The Creatures of Papa Haydn

Long overshadowed by his pupil Mozart, the real father of Viennese classicism should be heard again

Music

A new-created world!” It’s an intimidating phrase when Sir David Willcocks suddenly pulls you out of the choir to declaim it solo in front of everyone else. We, the chorus of the Ernest Read Concerts for Children, were rehearsing Joseph Haydn’s oratorio The Creation for a Royal Festival Hall performance, around 1981. Sir David, our revered conductor, was trying to instil an appropriate sense of wonder into his gaggle of sleepy, spotty teens so that we might convey the delight Haydn evokes when he imagines observing the beauty of nature for the very first time. Goodness knows if we managed it, but the danger of being pounced upon to speak the words alone certainly woke us.

It must have worked. Since then, The Creation has been “my” piece, the one I turn to whenever the going gets tough. This Enlightenment masterpiece can strip away all the layers of disillusionment and doubt and remind you that there is something profoundly extraordinary about our existence. It literally makes you feel glad to be alive. 

Famously, the work was inspired by a performance the composer attended in Westminster Abbey in 1791 of Handel’s Messiah, presented by 1,069 musicians and singers. But Haydn’s response could only have sprung from his questing and humane creativity, not widely appreciated enough in his time and still deserving greater acclaim.

Belated fame was always the order of the day for Haydn. After spending most of his life as a court kapellmeister, he was astonished when the impresario Johann Peter Salomon introduced himself, and announced: “I am from London and have come to fetch you.” Haydn duly went to London — and there discovered, aged 58, that he was a superstar.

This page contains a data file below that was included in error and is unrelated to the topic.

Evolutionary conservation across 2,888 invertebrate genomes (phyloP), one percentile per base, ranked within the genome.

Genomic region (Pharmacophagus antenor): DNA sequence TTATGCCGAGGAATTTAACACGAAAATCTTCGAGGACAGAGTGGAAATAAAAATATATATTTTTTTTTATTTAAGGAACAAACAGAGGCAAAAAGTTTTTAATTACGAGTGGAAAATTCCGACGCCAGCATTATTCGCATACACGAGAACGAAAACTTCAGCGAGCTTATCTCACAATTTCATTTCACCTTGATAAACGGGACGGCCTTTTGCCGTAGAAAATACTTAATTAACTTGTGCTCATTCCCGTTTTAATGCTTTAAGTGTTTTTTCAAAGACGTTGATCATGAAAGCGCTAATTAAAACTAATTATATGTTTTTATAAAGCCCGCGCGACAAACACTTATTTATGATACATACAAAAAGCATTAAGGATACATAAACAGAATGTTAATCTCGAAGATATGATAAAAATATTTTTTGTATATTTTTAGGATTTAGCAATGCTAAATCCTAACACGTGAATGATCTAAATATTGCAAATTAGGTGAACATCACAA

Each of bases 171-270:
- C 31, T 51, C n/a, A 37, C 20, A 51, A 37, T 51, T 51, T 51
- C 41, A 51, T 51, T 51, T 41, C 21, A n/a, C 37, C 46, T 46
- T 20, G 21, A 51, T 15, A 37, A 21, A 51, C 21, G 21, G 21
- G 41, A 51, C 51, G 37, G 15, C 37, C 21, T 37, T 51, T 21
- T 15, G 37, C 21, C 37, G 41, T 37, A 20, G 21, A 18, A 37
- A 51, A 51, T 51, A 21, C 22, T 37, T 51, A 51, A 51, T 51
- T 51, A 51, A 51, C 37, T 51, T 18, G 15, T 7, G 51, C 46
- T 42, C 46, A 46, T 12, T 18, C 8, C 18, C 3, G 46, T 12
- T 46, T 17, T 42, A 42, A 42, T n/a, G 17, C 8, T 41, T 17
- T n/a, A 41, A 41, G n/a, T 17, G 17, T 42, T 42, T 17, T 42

Haydn had endured a difficult childhood as a chorister at St Stephen’s Cathedral in Vienna — not the cushy number you might imagine, for the boys often went hungry and, when their voices broke, they were simply thrown out, often with nowhere to go. He was no exception. Fortunate to be taken in by friends, he survived as a jobbing musician until he was able to win his first posts as a kapellmeister. In this capacity he was employed for nearly three decades in the grand households of successive Counts Esterházy — while this essentially made him a servant, it also provided valuable security. He had a fine orchestra at his disposal and wrote many of his 104 symphonies for it — operas, string quartets, piano sonatas, piano trios, choral works and more flowed from his pen. He was unhappily married, but always popular with women and had a secret mistress. His musicians — among them, the father of Franz Liszt — nicknamed him “Papa Haydn”.

Living on the isolated Esterháza estate in Hungary, he had only limited contact with the latest musical trends. Perhaps that made his responses all the stronger when he did encounter them: Mozart’s string quartets influenced him as much as his influenced them, the sound of Hungarian gypsy music infuses many of his dizzying finales, and we already know what happened when he heard Messiah. He befriended Mozart and later taught the ungrateful Beethoven. But as he said himself: “I was cut off from the world, nobody in my vicinity could upset my self-confidence or annoy me, and so I had no choice but to become original.”